Hostas are herbaceous perennials, which means leafy plants without woody stems that come back year after year.
Gardeners love hostas for their showy leaves, with colorations from dark green to blue to yellowish-white and several variegated patterns of greens and lighter colors.
This variation in leaf color allows the gardener to design patterns within the landscape using clusters of all the same color or mixing clumps of one color variety with clumps of other color varieties, allowing for a flowing color palette of many shades of green.
And, even though hosta plants do produce blooms on stalks during the summer months, the plants are generally incorporated into the landscape for their showy leaves.
In terms of sun and shade requirements, hosta is primarily a shade-loving plant with ideal growing conditions being a mix of sun and shade during the morning hours followed by total shade throughout the afternoon.
Too much direct sun will burn the leaves while too much shade will result in poor growth performance for the plants.
Work your hostas into your planting bed keeping in mind their own beautiful leaf color variations while at the same time thinking of how their colors can be blended in with other plants—particularly other herbaceous perennials such as liriope and seasonal annuals whose blooms can really add a bright boost of colors to complement the mixture of leafy greens.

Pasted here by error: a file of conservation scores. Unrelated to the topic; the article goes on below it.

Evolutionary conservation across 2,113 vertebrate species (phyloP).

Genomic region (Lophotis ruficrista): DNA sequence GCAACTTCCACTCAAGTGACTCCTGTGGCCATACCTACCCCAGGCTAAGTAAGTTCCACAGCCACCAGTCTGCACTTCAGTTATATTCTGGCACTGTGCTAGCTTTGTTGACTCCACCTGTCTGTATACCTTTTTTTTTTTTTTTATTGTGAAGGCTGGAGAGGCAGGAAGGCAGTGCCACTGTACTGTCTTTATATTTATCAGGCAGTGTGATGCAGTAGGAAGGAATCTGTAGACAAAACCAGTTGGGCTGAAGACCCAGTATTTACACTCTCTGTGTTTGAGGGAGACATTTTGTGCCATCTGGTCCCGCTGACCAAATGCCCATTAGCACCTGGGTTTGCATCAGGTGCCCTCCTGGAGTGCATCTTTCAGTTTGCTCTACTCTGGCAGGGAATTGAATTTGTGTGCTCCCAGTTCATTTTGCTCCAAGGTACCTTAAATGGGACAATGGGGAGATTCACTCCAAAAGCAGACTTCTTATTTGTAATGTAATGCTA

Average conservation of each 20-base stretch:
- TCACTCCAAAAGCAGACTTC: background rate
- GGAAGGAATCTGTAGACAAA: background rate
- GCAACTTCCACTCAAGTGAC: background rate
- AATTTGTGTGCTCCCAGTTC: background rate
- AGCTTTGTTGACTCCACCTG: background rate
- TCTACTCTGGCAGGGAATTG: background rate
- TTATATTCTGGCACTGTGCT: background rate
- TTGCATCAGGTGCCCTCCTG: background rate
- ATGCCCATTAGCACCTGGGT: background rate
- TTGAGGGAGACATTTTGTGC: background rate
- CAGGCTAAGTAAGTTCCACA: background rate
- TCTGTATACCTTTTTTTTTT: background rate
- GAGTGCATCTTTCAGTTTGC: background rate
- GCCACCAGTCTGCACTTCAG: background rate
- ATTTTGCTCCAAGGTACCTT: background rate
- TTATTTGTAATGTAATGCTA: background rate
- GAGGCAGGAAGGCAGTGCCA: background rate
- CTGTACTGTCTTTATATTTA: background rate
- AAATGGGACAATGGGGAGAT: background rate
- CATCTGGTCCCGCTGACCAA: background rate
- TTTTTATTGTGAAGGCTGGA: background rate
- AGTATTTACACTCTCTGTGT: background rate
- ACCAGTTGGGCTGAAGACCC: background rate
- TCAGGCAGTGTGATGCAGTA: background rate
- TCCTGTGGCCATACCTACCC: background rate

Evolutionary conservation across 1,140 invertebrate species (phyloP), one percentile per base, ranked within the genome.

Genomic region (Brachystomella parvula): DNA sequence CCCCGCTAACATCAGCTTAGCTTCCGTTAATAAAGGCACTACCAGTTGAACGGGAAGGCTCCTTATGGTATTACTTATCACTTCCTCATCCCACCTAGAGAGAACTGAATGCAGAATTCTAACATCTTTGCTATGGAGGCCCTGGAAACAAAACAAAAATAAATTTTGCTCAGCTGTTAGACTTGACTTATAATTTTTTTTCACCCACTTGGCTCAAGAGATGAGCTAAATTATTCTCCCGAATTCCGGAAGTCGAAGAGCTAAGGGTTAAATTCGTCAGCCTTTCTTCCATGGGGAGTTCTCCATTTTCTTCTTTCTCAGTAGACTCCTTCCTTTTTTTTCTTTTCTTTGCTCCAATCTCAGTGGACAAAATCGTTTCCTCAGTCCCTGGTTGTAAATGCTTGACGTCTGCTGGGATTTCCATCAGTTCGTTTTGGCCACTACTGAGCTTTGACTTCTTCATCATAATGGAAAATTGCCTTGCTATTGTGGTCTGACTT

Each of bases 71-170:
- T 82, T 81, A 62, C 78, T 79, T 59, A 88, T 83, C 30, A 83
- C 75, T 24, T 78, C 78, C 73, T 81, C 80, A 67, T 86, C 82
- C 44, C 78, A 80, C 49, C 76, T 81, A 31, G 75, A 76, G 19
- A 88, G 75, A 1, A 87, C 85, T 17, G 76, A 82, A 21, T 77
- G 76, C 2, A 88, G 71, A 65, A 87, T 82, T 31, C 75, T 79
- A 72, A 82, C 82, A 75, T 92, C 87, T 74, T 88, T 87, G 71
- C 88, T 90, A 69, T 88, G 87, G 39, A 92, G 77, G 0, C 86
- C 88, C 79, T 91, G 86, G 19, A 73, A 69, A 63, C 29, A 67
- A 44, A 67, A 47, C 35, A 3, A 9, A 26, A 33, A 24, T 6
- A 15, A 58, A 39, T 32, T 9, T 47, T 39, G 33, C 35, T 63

Plant hostas in a good organic soil mixture allowing plenty of room in the ground for root development as well as room up above for the leaves to spread and flourish.
Take note of the varieties of hostas you are planting to see what their spreading and growth requirements are. This will allow the maximum show of the leafy green surfaces in your garden without the plants appearing crowded.
Use a balanced plant food when planting hostas, and then feed again lightly in the late spring or early summer.
Don’t add fertilizer as the summer growing season is ending—during this time the hostas are slowing their growth as they prepare to enter the winter dormancy. Fertilizing in the late summer can stimulate much tender growth that would be adversely affected by the coming cold weather.
Keep your hostas watered sufficiently during the heat of summer—adding a good supply of organic mulch on top of the ground will help retain moisture to the roots.
Cut off the bloom stems after flowering is finished, and remove dead and dying leaves from the hosta plants as they head into dormancy.
Keeping the planting bed clean and free of dead vegetation also aids in the prevention of disease and allows less cover and food for unwanted pests.
If your hosta plants grow so vigorously that they become too thick or crowded, it’s a simple matter to dig up a hosta clump and divide it into two or more plants to be re-set into the garden with more room to grow and show. Just be sure each of the newly divided clumps has sufficient root structure to insure the healthy growth of the new plant.